Jump to content


Photo

Creating low-contrast, high detail, low saturation image.


  • Please log in to reply
3 replies to this topic

#1 Bartek Nalazek

Bartek Nalazek

    New

  • Basic Members
  • Pip
  • 5 posts
  • Student

Posted 18 October 2007 - 02:42 PM

Hi everybody, I'm preparing to shoot a 30-40 min. film, mostly on V2 500T EXP., where I would like to create a very low saturated but highly detailed, low contrast image and I'm trying to figure out how. It's a low budget film, so there's no chance for DI. I always wanted to make a film with a lot of details in shadows and lights but somehow i don't really know how to approach it. I'm very open for any suggestions and ideas.

Bart
  • 0

#2 Michael Nash

Michael Nash
  • Sustaining Members
  • 3330 posts
  • Cinematographer
  • Pasadena, CA

Posted 18 October 2007 - 05:11 PM

You can try overexposing and pull-processing the film. You can also try flashing the film with a Varicon, which can lighten the shadows a little bit (but flashing too much just makes the blacks look milky). Ultra-Contrast filters can "fog" the shadows in a similar way, but the effect depends on the amount of highlights in the shot and ambient light hitting the filter.

But you'll really have to test these methods to see what techniques give you the look you're after.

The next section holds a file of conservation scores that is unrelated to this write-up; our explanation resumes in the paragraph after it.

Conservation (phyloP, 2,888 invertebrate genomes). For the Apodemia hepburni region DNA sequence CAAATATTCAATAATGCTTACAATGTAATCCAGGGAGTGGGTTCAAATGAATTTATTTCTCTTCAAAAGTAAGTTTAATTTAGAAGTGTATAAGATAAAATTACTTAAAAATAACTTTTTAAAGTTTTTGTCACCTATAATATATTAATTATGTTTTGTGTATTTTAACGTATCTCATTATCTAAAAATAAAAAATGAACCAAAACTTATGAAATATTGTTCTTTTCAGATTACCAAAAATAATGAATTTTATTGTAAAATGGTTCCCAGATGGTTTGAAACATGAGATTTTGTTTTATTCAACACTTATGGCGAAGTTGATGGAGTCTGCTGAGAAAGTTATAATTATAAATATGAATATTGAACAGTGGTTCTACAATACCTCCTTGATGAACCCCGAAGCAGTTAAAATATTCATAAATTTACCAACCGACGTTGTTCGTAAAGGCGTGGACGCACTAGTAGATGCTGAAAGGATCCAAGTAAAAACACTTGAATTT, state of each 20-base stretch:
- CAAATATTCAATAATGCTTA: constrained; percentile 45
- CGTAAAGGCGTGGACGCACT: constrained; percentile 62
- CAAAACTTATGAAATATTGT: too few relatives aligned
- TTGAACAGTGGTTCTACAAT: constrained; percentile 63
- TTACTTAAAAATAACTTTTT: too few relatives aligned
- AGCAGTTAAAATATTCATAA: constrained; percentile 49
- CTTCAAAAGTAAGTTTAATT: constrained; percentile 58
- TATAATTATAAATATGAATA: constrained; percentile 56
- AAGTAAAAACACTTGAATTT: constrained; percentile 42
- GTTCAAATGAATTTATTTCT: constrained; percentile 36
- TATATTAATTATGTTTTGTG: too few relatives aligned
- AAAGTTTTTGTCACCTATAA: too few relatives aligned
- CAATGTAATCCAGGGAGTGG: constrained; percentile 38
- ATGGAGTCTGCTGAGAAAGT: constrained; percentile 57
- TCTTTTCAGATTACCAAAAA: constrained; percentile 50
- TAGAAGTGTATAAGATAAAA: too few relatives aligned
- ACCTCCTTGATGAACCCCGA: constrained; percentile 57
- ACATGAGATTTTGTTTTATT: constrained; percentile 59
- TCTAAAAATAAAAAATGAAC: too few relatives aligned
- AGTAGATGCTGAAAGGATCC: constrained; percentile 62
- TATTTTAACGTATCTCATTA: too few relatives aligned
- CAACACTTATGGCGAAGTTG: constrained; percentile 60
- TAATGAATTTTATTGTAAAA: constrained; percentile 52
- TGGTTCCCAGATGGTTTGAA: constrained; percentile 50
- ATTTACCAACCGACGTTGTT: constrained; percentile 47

• 0

#3 David Mullen ASC

David Mullen ASC
  • Sustaining Members
  • 19765 posts
  • Cinematographer
  • Los Angeles

Posted 19 October 2007 - 11:51 AM

Unfortunately, contrast and sharpness are related, so a low-contrast image will inherently look softer than a high-contrast shot, so I'm not sure how you can make the image "more detailed" short of using a larger negative format. At minimum, use the sharpest lenses you can.

You can start out with a lower-contrast stock, which will have softer colors. Fuji Eterna 400T would be a good place to start. Or Kodak Expression 500T.

You could overexpose and pull-process the stock to lower contrast/color even more.

Beyond that, you can flash the negative, but then you start to get greyer blacks.

You could use contrast-lowering filters. Most soften the image, except for UltraCons, which are more like flashing.
  • 0

#4 Bartek Nalazek

Bartek Nalazek

    New

  • Basic Members
  • Pip
  • 5 posts
  • Student

Posted 20 October 2007 - 06:32 PM

thank you for your suggestions, they're very helpful, i'll star testing.
  • 0


Visual Products

Metropolis Post

Tai Audio

Ritter Battery

Technodolly

Gamma Ray Digital Inc

Aerial Filmworks

Media Blackout - Custom Cables and AKS

Glidecam

CineTape

FJS International, LLC

rebotnix Technologies

Rig Wheels Passport

Opal

The Slider

Wooden Camera

CineLab

Willys Widgets

Paralinx LLC

Abel Cine

Broadcast Solutions Inc

CineLab

rebotnix Technologies

Gamma Ray Digital Inc

Willys Widgets

Opal

Glidecam

Visual Products

Rig Wheels Passport

FJS International, LLC

Ritter Battery

CineTape

Broadcast Solutions Inc

Paralinx LLC

Metropolis Post

Media Blackout - Custom Cables and AKS

Wooden Camera

The Slider

Aerial Filmworks

Technodolly

Tai Audio

Abel Cine